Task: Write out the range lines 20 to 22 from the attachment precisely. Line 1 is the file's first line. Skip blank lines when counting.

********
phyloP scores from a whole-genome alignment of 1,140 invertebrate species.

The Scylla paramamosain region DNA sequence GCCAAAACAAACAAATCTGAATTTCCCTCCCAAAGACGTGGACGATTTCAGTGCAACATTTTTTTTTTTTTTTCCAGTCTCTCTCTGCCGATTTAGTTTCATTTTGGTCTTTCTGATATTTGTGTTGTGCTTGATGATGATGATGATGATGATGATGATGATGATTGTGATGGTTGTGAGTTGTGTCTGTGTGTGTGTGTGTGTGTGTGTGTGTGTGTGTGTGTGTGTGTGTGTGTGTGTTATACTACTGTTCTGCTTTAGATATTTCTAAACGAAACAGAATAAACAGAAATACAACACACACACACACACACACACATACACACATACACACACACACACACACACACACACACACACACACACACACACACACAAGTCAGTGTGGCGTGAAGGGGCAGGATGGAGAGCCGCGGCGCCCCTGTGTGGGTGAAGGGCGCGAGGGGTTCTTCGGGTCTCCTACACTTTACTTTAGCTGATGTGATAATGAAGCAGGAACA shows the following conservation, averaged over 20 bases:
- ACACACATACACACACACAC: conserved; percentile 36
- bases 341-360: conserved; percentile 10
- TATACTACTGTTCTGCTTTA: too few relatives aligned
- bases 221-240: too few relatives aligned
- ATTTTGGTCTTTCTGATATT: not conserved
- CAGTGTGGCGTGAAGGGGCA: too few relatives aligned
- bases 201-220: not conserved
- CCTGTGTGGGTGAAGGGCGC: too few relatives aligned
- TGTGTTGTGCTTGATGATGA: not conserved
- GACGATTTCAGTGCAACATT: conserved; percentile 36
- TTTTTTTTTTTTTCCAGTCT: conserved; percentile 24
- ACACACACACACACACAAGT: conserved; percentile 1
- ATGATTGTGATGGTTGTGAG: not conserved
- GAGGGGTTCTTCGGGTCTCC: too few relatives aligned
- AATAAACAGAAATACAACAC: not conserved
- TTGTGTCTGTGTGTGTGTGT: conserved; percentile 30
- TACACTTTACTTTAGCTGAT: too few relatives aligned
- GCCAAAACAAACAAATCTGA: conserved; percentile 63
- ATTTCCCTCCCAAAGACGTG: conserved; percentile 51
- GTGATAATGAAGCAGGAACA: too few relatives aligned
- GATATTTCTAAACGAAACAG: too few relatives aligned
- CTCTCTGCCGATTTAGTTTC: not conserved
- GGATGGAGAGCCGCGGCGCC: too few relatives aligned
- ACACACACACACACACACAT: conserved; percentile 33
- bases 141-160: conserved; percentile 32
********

- GCCAAAACAAACAAATCTGA: conserved; percentile 63
- ATTTCCCTCCCAAAGACGTG: conserved; percentile 51
- GTGATAATGAAGCAGGAACA: too few relatives aligned